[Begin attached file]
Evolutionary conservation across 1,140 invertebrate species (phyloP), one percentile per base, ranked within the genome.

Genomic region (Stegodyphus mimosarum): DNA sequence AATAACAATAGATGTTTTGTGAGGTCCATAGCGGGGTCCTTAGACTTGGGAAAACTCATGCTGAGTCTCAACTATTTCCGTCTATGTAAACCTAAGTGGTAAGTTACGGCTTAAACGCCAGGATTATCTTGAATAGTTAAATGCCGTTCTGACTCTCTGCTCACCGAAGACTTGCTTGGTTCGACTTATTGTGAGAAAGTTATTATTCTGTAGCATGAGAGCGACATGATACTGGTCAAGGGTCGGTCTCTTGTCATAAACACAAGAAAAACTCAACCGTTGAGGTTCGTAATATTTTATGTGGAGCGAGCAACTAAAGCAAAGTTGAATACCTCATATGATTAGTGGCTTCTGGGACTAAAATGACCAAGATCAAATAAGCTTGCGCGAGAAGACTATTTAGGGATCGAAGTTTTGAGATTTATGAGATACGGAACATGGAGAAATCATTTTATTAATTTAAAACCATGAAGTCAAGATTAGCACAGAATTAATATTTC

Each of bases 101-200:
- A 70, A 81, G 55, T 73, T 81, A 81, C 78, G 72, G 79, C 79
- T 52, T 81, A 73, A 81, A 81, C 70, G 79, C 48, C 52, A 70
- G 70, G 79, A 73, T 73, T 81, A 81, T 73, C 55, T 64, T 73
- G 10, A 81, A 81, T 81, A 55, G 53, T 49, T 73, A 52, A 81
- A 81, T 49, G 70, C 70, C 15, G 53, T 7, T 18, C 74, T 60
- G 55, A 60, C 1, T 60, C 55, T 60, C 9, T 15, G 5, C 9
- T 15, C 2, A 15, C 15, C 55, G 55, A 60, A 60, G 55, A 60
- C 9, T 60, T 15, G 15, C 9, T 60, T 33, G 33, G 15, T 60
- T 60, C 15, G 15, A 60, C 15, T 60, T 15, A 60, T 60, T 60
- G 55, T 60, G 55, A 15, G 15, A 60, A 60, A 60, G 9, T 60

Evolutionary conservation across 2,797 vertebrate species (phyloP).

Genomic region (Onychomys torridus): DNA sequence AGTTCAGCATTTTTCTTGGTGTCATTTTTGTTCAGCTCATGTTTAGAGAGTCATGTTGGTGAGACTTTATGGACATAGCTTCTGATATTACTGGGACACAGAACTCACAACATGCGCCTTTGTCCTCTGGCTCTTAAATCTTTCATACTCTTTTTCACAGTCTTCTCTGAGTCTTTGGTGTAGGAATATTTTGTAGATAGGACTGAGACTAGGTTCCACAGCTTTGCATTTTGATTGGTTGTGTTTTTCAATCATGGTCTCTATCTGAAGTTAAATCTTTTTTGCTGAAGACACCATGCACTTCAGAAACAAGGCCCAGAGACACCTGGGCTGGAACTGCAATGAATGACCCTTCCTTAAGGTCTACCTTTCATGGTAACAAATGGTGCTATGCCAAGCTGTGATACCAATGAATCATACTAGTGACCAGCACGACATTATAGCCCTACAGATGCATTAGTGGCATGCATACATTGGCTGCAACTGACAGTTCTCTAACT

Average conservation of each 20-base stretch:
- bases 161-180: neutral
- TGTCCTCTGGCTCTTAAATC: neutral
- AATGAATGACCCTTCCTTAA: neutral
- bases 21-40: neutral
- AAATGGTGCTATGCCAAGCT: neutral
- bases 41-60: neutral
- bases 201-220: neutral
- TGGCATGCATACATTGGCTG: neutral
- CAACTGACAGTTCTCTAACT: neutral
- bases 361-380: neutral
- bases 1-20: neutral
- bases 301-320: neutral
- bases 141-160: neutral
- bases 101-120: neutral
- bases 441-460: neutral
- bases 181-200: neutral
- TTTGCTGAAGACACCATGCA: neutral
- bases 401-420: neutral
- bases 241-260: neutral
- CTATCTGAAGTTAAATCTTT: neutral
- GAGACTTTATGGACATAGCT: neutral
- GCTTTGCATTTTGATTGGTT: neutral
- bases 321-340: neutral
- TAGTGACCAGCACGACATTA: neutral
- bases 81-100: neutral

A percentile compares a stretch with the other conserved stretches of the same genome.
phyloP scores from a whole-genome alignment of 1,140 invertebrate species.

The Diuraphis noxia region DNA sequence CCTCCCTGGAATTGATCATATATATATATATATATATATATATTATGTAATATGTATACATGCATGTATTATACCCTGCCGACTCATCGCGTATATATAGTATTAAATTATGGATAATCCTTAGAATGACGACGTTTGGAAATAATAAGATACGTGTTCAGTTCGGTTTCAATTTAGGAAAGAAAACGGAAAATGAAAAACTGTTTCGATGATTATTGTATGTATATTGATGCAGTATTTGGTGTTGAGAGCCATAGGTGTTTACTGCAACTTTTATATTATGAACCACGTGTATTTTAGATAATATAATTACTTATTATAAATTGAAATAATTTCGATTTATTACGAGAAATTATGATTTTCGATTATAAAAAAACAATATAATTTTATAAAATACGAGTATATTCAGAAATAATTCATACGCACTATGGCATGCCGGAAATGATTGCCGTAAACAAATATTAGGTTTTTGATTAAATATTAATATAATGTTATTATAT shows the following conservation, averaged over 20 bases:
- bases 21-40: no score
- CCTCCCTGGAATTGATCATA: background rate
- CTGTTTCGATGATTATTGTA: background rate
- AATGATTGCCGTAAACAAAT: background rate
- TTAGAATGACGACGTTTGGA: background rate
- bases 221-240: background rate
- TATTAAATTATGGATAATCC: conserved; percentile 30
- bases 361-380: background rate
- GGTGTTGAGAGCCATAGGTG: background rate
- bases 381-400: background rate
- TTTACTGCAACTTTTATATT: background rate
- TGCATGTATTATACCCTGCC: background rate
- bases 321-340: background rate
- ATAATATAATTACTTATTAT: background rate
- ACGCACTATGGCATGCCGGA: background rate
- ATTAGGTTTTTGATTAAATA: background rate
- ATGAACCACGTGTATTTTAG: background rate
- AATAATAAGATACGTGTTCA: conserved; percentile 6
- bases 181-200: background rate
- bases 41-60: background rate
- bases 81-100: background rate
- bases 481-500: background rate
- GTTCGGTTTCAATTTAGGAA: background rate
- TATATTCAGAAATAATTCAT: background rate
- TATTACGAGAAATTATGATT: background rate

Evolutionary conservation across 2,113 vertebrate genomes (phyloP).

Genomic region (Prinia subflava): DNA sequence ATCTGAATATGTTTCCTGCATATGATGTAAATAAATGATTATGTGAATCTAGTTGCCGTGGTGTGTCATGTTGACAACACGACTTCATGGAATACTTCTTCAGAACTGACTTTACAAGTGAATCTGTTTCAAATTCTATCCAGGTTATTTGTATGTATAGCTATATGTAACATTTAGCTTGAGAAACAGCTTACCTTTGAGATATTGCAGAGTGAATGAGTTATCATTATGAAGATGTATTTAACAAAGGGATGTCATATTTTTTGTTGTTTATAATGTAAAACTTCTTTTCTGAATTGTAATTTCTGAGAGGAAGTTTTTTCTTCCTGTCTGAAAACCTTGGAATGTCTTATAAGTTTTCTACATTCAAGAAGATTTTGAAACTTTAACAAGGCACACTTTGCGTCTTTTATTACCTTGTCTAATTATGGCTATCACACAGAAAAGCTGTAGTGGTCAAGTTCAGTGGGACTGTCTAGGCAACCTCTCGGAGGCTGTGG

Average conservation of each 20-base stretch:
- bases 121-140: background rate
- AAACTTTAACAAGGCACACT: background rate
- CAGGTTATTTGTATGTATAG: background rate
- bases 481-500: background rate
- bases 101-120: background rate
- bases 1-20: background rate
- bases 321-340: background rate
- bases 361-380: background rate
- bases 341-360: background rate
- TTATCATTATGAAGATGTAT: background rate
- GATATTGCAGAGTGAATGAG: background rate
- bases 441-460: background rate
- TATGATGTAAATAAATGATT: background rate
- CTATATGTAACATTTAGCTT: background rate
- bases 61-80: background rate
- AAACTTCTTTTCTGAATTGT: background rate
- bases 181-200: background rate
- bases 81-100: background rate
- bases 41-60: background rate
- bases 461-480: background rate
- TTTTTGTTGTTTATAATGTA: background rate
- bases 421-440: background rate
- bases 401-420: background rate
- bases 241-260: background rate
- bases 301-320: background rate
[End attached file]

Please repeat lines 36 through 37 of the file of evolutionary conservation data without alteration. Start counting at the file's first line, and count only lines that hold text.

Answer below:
- CTATCTGAAGTTAAATCTTT: neutral
- GAGACTTTATGGACATAGCT: neutral